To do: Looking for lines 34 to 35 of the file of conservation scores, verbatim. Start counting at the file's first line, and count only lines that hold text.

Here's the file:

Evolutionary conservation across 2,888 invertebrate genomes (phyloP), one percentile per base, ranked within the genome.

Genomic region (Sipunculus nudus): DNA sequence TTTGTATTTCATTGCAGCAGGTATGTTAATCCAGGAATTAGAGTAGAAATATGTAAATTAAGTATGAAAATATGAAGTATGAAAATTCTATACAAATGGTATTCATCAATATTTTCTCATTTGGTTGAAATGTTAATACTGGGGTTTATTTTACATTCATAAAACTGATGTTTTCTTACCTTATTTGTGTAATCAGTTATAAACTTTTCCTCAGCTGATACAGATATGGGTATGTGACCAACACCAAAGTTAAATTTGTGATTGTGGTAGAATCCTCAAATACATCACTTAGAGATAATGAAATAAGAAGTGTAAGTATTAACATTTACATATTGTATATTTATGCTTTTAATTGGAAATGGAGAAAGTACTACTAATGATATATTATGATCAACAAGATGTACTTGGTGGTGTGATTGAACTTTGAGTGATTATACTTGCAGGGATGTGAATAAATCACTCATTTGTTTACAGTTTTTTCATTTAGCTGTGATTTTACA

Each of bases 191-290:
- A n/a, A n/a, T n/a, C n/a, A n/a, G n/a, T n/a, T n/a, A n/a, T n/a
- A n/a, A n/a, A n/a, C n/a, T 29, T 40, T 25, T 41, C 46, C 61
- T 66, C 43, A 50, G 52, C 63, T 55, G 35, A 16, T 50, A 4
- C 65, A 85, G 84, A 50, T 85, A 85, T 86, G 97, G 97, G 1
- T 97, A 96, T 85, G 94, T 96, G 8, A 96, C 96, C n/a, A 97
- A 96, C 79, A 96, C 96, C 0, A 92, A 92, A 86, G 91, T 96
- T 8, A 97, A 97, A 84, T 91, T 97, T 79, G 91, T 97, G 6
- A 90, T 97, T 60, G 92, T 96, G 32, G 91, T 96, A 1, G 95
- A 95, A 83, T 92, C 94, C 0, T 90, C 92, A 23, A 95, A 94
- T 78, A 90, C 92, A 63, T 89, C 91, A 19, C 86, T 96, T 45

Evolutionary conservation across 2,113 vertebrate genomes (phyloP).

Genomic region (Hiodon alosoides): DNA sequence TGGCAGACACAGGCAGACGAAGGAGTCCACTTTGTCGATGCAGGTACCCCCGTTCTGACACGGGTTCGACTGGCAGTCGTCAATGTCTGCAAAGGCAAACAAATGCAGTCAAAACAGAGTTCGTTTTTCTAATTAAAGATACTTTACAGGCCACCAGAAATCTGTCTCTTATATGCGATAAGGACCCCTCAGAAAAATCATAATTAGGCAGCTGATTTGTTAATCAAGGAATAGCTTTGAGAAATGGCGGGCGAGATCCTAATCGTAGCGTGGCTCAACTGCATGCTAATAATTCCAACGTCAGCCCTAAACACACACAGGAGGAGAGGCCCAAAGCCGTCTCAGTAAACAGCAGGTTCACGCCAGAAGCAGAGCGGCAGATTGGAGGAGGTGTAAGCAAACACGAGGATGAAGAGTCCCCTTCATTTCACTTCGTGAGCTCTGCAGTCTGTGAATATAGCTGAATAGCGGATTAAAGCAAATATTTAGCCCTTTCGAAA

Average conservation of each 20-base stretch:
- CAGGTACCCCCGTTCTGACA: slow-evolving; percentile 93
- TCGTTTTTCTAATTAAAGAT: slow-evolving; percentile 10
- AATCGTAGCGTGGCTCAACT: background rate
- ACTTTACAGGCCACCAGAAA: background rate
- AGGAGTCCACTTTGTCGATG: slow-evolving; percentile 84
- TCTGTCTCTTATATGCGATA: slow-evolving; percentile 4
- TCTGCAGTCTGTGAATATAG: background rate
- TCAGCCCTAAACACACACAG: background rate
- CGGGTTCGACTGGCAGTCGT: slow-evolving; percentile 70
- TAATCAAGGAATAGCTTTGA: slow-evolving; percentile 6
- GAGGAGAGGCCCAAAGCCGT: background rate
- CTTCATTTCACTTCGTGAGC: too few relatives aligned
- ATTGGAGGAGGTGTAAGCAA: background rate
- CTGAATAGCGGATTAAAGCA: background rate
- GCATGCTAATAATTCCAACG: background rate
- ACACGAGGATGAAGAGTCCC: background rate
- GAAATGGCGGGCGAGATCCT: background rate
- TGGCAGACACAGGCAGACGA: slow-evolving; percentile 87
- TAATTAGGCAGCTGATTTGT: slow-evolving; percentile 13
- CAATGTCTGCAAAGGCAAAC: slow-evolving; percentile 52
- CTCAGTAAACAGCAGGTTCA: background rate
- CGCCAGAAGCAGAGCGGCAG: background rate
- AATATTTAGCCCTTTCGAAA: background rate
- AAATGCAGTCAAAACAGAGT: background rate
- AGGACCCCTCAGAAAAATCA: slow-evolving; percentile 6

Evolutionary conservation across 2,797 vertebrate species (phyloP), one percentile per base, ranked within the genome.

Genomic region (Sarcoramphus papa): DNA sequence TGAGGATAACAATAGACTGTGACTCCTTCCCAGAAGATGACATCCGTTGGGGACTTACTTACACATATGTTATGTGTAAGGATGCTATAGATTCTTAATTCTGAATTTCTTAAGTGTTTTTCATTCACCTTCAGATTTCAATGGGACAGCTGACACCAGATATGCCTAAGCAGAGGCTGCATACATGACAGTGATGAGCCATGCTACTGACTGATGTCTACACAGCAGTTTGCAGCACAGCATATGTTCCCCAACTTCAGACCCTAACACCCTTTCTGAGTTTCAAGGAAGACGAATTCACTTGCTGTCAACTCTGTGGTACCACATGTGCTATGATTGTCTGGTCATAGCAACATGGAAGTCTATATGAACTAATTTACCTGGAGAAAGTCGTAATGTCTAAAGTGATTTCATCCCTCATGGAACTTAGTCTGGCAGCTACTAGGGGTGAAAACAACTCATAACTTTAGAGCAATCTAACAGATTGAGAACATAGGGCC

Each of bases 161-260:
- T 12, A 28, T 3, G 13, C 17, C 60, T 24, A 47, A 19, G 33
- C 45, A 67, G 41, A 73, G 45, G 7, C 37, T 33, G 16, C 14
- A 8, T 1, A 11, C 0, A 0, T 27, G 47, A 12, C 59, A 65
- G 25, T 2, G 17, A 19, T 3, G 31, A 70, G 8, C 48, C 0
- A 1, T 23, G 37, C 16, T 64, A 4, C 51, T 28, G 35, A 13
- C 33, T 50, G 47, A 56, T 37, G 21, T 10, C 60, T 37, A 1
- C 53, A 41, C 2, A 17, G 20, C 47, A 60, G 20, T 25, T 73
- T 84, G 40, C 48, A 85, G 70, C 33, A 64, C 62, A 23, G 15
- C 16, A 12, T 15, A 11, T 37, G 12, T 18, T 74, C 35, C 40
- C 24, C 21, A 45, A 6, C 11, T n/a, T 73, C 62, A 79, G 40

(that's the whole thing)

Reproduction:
- TGGCAGACACAGGCAGACGA: slow-evolving; percentile 87
- TAATTAGGCAGCTGATTTGT: slow-evolving; percentile 13